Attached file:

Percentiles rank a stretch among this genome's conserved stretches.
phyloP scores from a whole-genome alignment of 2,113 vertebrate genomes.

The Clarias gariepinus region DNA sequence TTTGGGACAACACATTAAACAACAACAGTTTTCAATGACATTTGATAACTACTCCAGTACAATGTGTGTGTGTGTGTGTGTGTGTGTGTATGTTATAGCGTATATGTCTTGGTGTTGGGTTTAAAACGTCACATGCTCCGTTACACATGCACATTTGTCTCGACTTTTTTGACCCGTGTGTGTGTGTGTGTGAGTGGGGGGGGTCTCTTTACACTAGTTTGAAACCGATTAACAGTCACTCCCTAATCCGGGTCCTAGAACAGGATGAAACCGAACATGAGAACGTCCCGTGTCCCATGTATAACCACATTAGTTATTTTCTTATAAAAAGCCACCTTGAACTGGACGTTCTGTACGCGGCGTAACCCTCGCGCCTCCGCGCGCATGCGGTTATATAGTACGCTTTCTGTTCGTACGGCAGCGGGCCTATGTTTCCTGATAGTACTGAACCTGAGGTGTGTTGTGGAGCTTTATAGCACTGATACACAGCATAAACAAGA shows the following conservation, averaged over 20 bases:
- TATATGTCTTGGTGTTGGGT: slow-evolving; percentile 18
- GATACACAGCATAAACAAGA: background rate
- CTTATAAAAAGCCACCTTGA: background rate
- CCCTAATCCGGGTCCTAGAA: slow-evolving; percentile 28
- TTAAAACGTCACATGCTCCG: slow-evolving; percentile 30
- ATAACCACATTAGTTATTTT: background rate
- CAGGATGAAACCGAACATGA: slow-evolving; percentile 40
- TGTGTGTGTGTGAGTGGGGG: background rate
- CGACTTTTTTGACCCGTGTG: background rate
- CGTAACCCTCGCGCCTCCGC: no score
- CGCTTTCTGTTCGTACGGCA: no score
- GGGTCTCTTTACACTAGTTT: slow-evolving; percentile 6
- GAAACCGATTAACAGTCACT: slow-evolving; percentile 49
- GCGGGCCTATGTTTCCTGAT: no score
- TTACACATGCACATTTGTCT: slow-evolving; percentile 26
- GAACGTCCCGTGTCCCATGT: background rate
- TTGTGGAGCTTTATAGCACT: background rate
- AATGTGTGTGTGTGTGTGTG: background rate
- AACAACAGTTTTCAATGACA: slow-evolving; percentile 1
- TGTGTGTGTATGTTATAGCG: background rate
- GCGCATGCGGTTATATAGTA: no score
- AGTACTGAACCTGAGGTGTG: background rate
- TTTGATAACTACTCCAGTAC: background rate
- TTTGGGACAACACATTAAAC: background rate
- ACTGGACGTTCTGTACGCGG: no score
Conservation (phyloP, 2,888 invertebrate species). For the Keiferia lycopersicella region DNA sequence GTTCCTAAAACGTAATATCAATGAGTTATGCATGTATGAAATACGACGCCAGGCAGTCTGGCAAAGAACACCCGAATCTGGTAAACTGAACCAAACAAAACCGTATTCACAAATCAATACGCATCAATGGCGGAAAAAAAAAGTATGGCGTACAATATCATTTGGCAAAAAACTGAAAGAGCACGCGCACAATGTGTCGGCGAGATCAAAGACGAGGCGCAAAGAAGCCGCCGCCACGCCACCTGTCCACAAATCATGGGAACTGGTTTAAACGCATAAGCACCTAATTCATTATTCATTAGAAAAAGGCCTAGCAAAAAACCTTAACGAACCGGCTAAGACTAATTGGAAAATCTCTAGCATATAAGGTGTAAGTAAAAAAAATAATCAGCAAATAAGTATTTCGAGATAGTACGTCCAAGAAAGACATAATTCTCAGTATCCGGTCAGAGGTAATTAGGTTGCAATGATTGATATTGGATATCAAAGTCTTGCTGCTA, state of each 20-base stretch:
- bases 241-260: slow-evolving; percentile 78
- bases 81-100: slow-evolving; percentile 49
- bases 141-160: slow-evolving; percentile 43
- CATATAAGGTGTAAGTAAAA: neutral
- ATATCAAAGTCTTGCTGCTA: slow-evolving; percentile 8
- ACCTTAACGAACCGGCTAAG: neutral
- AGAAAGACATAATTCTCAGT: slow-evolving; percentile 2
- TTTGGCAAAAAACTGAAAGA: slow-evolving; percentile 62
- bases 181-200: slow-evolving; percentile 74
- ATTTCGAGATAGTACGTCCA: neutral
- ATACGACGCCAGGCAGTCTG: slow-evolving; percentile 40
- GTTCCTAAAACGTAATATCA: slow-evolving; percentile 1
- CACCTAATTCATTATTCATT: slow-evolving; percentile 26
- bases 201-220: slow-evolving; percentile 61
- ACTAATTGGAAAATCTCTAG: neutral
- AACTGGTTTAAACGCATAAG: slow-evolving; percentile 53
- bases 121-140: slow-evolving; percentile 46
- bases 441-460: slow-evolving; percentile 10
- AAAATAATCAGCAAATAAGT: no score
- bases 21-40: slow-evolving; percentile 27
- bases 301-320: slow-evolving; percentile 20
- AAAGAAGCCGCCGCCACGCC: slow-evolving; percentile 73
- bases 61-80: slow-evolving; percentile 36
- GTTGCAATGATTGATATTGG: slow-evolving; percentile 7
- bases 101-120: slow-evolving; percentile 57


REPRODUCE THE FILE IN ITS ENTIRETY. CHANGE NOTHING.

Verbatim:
Percentiles rank a stretch among this genome's conserved stretches.
phyloP scores from a whole-genome alignment of 2,113 vertebrate genomes.

The Clarias gariepinus region DNA sequence TTTGGGACAACACATTAAACAACAACAGTTTTCAATGACATTTGATAACTACTCCAGTACAATGTGTGTGTGTGTGTGTGTGTGTGTGTATGTTATAGCGTATATGTCTTGGTGTTGGGTTTAAAACGTCACATGCTCCGTTACACATGCACATTTGTCTCGACTTTTTTGACCCGTGTGTGTGTGTGTGTGAGTGGGGGGGGTCTCTTTACACTAGTTTGAAACCGATTAACAGTCACTCCCTAATCCGGGTCCTAGAACAGGATGAAACCGAACATGAGAACGTCCCGTGTCCCATGTATAACCACATTAGTTATTTTCTTATAAAAAGCCACCTTGAACTGGACGTTCTGTACGCGGCGTAACCCTCGCGCCTCCGCGCGCATGCGGTTATATAGTACGCTTTCTGTTCGTACGGCAGCGGGCCTATGTTTCCTGATAGTACTGAACCTGAGGTGTGTTGTGGAGCTTTATAGCACTGATACACAGCATAAACAAGA shows the following conservation, averaged over 20 bases:
- TATATGTCTTGGTGTTGGGT: slow-evolving; percentile 18
- GATACACAGCATAAACAAGA: background rate
- CTTATAAAAAGCCACCTTGA: background rate
- CCCTAATCCGGGTCCTAGAA: slow-evolving; percentile 28
- TTAAAACGTCACATGCTCCG: slow-evolving; percentile 30
- ATAACCACATTAGTTATTTT: background rate
- CAGGATGAAACCGAACATGA: slow-evolving; percentile 40
- TGTGTGTGTGTGAGTGGGGG: background rate
- CGACTTTTTTGACCCGTGTG: background rate
- CGTAACCCTCGCGCCTCCGC: no score
- CGCTTTCTGTTCGTACGGCA: no score
- GGGTCTCTTTACACTAGTTT: slow-evolving; percentile 6
- GAAACCGATTAACAGTCACT: slow-evolving; percentile 49
- GCGGGCCTATGTTTCCTGAT: no score
- TTACACATGCACATTTGTCT: slow-evolving; percentile 26
- GAACGTCCCGTGTCCCATGT: background rate
- TTGTGGAGCTTTATAGCACT: background rate
- AATGTGTGTGTGTGTGTGTG: background rate
- AACAACAGTTTTCAATGACA: slow-evolving; percentile 1
- TGTGTGTGTATGTTATAGCG: background rate
- GCGCATGCGGTTATATAGTA: no score
- AGTACTGAACCTGAGGTGTG: background rate
- TTTGATAACTACTCCAGTAC: background rate
- TTTGGGACAACACATTAAAC: background rate
- ACTGGACGTTCTGTACGCGG: no score
Conservation (phyloP, 2,888 invertebrate species). For the Keiferia lycopersicella region DNA sequence GTTCCTAAAACGTAATATCAATGAGTTATGCATGTATGAAATACGACGCCAGGCAGTCTGGCAAAGAACACCCGAATCTGGTAAACTGAACCAAACAAAACCGTATTCACAAATCAATACGCATCAATGGCGGAAAAAAAAAGTATGGCGTACAATATCATTTGGCAAAAAACTGAAAGAGCACGCGCACAATGTGTCGGCGAGATCAAAGACGAGGCGCAAAGAAGCCGCCGCCACGCCACCTGTCCACAAATCATGGGAACTGGTTTAAACGCATAAGCACCTAATTCATTATTCATTAGAAAAAGGCCTAGCAAAAAACCTTAACGAACCGGCTAAGACTAATTGGAAAATCTCTAGCATATAAGGTGTAAGTAAAAAAAATAATCAGCAAATAAGTATTTCGAGATAGTACGTCCAAGAAAGACATAATTCTCAGTATCCGGTCAGAGGTAATTAGGTTGCAATGATTGATATTGGATATCAAAGTCTTGCTGCTA, state of each 20-base stretch:
- bases 241-260: slow-evolving; percentile 78
- bases 81-100: slow-evolving; percentile 49
- bases 141-160: slow-evolving; percentile 43
- CATATAAGGTGTAAGTAAAA: neutral
- ATATCAAAGTCTTGCTGCTA: slow-evolving; percentile 8
- ACCTTAACGAACCGGCTAAG: neutral
- AGAAAGACATAATTCTCAGT: slow-evolving; percentile 2
- TTTGGCAAAAAACTGAAAGA: slow-evolving; percentile 62
- bases 181-200: slow-evolving; percentile 74
- ATTTCGAGATAGTACGTCCA: neutral
- ATACGACGCCAGGCAGTCTG: slow-evolving; percentile 40
- GTTCCTAAAACGTAATATCA: slow-evolving; percentile 1
- CACCTAATTCATTATTCATT: slow-evolving; percentile 26
- bases 201-220: slow-evolving; percentile 61
- ACTAATTGGAAAATCTCTAG: neutral
- AACTGGTTTAAACGCATAAG: slow-evolving; percentile 53
- bases 121-140: slow-evolving; percentile 46
- bases 441-460: slow-evolving; percentile 10
- AAAATAATCAGCAAATAAGT: no score
- bases 21-40: slow-evolving; percentile 27
- bases 301-320: slow-evolving; percentile 20
- AAAGAAGCCGCCGCCACGCC: slow-evolving; percentile 73
- bases 61-80: slow-evolving; percentile 36
- GTTGCAATGATTGATATTGG: slow-evolving; percentile 7
- bases 101-120: slow-evolving; percentile 57